(Don Puchatz’s cover for the 1981 edition)
4.75/5 (collated rating: Very Good)
With Christopher Priest’s second short story collection, An Infinite Summer (1979), he enters the pantheon of my favorite SF authors. The thing is, I knew he would all along once I moved past the sour taste of his first novel Indoctrinaire (1970) and finally picked up one of his later endeavors.
Priest’s fiction appeals to my sensibilities: he is the consummate wordsmith; his worlds (especially the stories in the loose sequence of the Dream Archipelago) are evocative; the stories drip with a certain nostalgic longing and/or are populated with characters who cannot escape their memories; metafictional experimentation (a novel within a story, a novel that Priest himself would go on to write–perhaps with a different plot!) is rooted to the aims of each story (you cannot separate the two without Read More
(Howard Winters’ cover for the 1969 edition)
“Inspecting a few she found that they were about what she had expected: the science-fiction books seemed to be full of nonsense about extraterrestrials or flights into space, the damnedest silliest stuff imaginable, and the sex part was sheer filth. There was no question about it; there was no other way to describe those books” (12).
Science fiction as delusion. More specifically, chapters replete with SF plots with evil aliens with interchangeable names and megalomaniacal claims to power culled straight from the pulps are delusions. Imagined (perhaps?) by an average American man with “metastases” (14) growing in his brain while a concerned, albeit cheating, normal American housewife waits at his bedside. The Empty People (1969) is considered Barry N. Malzberg’s (writing at K. M. O’Donnell) first SF novel. However in the vein of his more famous Herovit’s World (1973), the most convincing interpretation of the novel suggests that the SF elements (purposefully clichéd and vaguely explained) are mere manifestations and torments of a diseased mind.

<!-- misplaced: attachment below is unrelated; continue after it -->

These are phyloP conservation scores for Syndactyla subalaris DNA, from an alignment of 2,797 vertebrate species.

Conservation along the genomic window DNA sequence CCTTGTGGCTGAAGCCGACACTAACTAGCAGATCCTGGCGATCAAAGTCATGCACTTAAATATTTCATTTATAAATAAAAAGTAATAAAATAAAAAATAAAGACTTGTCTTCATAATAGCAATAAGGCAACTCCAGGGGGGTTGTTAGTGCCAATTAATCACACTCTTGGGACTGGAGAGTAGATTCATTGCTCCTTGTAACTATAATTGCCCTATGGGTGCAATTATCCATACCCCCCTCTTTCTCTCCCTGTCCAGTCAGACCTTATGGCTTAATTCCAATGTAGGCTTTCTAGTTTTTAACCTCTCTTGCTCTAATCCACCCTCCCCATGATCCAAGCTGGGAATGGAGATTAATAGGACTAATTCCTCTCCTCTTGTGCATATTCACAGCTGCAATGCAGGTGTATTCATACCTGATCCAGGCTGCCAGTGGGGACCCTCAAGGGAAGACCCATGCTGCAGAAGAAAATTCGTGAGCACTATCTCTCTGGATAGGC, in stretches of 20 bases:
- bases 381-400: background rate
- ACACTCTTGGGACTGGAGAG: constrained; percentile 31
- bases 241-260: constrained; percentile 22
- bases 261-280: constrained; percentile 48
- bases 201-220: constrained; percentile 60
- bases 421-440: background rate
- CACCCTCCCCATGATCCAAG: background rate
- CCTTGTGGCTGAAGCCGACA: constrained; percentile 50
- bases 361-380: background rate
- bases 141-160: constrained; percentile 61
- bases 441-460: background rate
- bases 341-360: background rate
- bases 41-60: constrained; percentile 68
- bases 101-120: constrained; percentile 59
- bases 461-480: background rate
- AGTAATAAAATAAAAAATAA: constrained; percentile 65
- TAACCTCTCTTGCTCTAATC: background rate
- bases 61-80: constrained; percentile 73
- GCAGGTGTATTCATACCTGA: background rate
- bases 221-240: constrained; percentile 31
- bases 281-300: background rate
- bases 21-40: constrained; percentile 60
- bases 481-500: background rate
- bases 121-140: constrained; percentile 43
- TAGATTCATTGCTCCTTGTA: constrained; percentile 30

Originally Malzberg had aspirations to become a playwright and was even awarded multiple university playwright fellowships but was unable to break into the literary market. Thus, he tried his hand at science fiction in the late 60s with some success (his most famous work would be published in the early 70s). I would suggest that Malzberg’s palpable frustration writing SF can be found throughout the novel. In The Empty People pulp science fiction plots, in their most general formulations, serve as instruments of repression Read More
(Paul Swenson’s cover for the 2012 edition)
The second installment of my guest post series on Michael Bishop’s SF is the critically acclaimed Brittle Innings (1994) (Nominated for the 1994 Hugo + Won the 1995 Locus Award for Best Fantasy Novel)—his last published genre novel. In the words of the wonderful James Harris—over at Auxiliary Memory—who wrote the following review, “Brittle Innings is Flannery O’Connor mashed up with Mary Shelley, and a dash of A League of Their Own.” Make sure to check out his site [here] where he discusses writing, science fiction, movies, and definitely track down his best SF novels of the each decade lists!
Brittle Innings by Michael Bishop: Literary v. Genre Fiction
Stories about minor league baseball always have to deal the ambition of making it big, of going to the show, and playing for the majors. Brittle Innings by Michael Bishop is a baseball novel by a science fiction writer, and I can’t help but wonder if this novel isn’t about writing in the minor leagues hoping to make it big in the literary majors Read More
(Stanislaw Hernandez’s cover for the 1973 edition)
5/5 (Masterpiece) (*caveats below*)
Nominated for the 1973 Nebula Award (lost to Asimov’s disappointing The Gods Themselves)
“She was Our Mother, so she cried. She used to sit out there, under that micha tree, all day as we worked cursing in her fields. She sat there during the freezing nights, and we pretended that we could see her through the windows in the house, by the light of the moons and the hard, fast stars. She sat there before most of us were born; she sat there until she died. And all the time she shed her tears. She was Our Mother, so she cried” (11)
What Entropy Means to Me (1972) is one of the more satisfying products of the New Wave science fiction movement of the 60s and 70s that I’ve read. I place it in the pantheon of Malzberg’s Revelations (1972), Samuel Delany’s Nova (1968), and Brunner’s Stand on Zanzibar (1968). Effinger revels, and I mean gloriously revels, in metafictional Read More
3.25/5 (Good — collated rating)
James Blish, famous for his Hugo winning novel, A Case of Conscience, early Star Trek novelizations, and the Cities in Flight series also wrote some interesting short shorties. This volume includes a Read More
A SUSPECT RUMINATION
O the joys of wanna be Victorian Robinson Crusoes…
Douglas Frazar’s ‘Perseverance Island or the Robinson Crusoe of the Nineteenth Century’ (1885) is the American Victorian reinterpretation of Robinson Crusoe and it shares shelf space Read More